The group has raised several thousand pounds in a 'fighting fund' to pay the costs of the appeal, which may reach £10,000.
18 February 2005


09:00 - 18 February 2005
Residents in a north-east community last night turned out to voice their concerns over the latest plans to build a windfarm close to their homes.

Aberdeenshire Council planners have received almost 200 letters objecting to Perth-based npower Renewables' plans to build 11 turbines at Hill of Snowy Slack.

The firm, which initially wanted to build 20 turbines on the site, between Lumsden and Mossat, has scaled back its plans after its first proposal provoked a backlash two years ago. The project, which would have seen work start this spring, was put on hold and the firm went back to the drawing board.

But its new scheme, for 11 turbines, each 328ft high, has generated almost 190 letters of objection.

And at a public meeting, chaired by Kildrummy Wind Action Group chairman Jim Dow in Lumsden last night, about 45 residents turned out to highlight their concerns.

Kwag secretary Douglas Williamson said: "There are real concerns about it. It is a tier-three Aberdeenshire protected area.

"It just seems to be the wrong thing in the wrong place."

He pointed out that, although there were fewer turbines, they were larger and would cause just as much disruption.

"It has been a very worthwhile meeting and we will now go forward with many aspects to point out to the council," he added.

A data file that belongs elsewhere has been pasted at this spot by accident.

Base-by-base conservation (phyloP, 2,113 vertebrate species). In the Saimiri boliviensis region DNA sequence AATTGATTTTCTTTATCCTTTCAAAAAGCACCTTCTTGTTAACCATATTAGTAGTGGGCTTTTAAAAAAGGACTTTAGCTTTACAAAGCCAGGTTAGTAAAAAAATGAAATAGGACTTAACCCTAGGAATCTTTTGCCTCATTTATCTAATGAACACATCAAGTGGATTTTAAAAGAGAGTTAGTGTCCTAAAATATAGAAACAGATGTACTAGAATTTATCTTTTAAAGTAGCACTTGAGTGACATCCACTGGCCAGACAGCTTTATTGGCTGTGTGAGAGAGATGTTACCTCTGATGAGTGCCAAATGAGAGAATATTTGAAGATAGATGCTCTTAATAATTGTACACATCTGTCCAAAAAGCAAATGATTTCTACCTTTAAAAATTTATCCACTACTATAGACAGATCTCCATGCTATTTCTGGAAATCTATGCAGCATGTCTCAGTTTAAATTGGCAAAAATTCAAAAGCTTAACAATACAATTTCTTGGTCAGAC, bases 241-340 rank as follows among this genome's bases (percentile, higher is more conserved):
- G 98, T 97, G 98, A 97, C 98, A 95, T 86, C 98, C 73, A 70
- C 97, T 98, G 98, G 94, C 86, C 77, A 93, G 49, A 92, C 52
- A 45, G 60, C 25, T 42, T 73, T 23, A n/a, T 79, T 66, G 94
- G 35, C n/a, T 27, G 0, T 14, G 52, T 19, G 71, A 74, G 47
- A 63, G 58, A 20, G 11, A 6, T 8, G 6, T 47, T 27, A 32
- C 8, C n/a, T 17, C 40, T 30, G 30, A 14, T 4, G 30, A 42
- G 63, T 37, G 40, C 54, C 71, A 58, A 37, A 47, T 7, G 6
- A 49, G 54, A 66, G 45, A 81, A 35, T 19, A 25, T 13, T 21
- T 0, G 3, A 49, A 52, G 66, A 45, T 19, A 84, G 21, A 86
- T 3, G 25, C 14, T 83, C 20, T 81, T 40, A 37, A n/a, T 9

"We will also continue to encourage people to write into the council with their concerns."

But supporters of the scheme believe that the windfarm could lead to better access roads being built in the area.

09:00 - 18 February 2005
A Further Highland community yesterday voiced disgust at the prospect of giant electricity pylons carving their way through an area of beauty in order to link Europe's biggest windfarm to central Scotland.

A week after Ullapool's hopes were raised that the transmission line from Lewis could be driven underground, Kiltarlity Community Council yesterday aired its concerns.

It demanded that Scottish and Southern Energy (SSE) buries at least part of the 400kv line which would link Beauly with Denny near Stirling.

The council has written to SSE chief executive Ian Marchant, accusing his company of failing to take the under-grounding option seriously despite the announcement that such a move is an option further north.